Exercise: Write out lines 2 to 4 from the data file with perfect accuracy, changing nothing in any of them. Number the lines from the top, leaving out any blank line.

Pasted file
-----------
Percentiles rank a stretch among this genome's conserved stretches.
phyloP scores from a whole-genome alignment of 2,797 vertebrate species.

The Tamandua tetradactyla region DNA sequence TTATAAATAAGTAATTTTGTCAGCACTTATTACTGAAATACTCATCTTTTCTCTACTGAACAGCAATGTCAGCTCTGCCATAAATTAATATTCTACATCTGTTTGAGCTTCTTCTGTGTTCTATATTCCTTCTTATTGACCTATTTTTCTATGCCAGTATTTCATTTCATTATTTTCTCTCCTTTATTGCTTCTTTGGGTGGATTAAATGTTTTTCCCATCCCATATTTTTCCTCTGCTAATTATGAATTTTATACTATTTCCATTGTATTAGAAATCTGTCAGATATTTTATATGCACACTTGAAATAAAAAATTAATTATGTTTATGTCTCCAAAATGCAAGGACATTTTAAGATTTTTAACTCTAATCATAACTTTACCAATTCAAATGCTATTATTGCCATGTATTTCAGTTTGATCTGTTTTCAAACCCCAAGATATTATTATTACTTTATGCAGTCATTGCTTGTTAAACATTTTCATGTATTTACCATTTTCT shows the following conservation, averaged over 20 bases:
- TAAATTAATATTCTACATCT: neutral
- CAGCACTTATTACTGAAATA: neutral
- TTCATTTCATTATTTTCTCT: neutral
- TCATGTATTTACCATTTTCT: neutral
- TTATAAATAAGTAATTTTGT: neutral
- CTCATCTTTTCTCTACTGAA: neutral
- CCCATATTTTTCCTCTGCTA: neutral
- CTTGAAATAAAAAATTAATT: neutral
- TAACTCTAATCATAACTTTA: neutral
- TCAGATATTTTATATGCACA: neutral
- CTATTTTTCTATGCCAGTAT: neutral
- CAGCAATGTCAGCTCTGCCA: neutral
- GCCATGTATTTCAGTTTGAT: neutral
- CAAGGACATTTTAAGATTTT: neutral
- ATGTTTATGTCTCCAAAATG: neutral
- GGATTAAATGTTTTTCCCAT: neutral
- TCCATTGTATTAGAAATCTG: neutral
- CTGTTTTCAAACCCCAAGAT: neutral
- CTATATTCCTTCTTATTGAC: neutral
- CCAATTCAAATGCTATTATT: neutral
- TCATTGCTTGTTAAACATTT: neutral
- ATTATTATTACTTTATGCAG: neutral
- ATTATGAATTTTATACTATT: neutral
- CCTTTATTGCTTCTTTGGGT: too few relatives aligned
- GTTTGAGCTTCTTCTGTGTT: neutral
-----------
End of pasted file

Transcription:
phyloP scores from a whole-genome alignment of 2,797 vertebrate species.

The Tamandua tetradactyla region DNA sequence TTATAAATAAGTAATTTTGTCAGCACTTATTACTGAAATACTCATCTTTTCTCTACTGAACAGCAATGTCAGCTCTGCCATAAATTAATATTCTACATCTGTTTGAGCTTCTTCTGTGTTCTATATTCCTTCTTATTGACCTATTTTTCTATGCCAGTATTTCATTTCATTATTTTCTCTCCTTTATTGCTTCTTTGGGTGGATTAAATGTTTTTCCCATCCCATATTTTTCCTCTGCTAATTATGAATTTTATACTATTTCCATTGTATTAGAAATCTGTCAGATATTTTATATGCACACTTGAAATAAAAAATTAATTATGTTTATGTCTCCAAAATGCAAGGACATTTTAAGATTTTTAACTCTAATCATAACTTTACCAATTCAAATGCTATTATTGCCATGTATTTCAGTTTGATCTGTTTTCAAACCCCAAGATATTATTATTACTTTATGCAGTCATTGCTTGTTAAACATTTTCATGTATTTACCATTTTCT shows the following conservation, averaged over 20 bases:
- TAAATTAATATTCTACATCT: neutral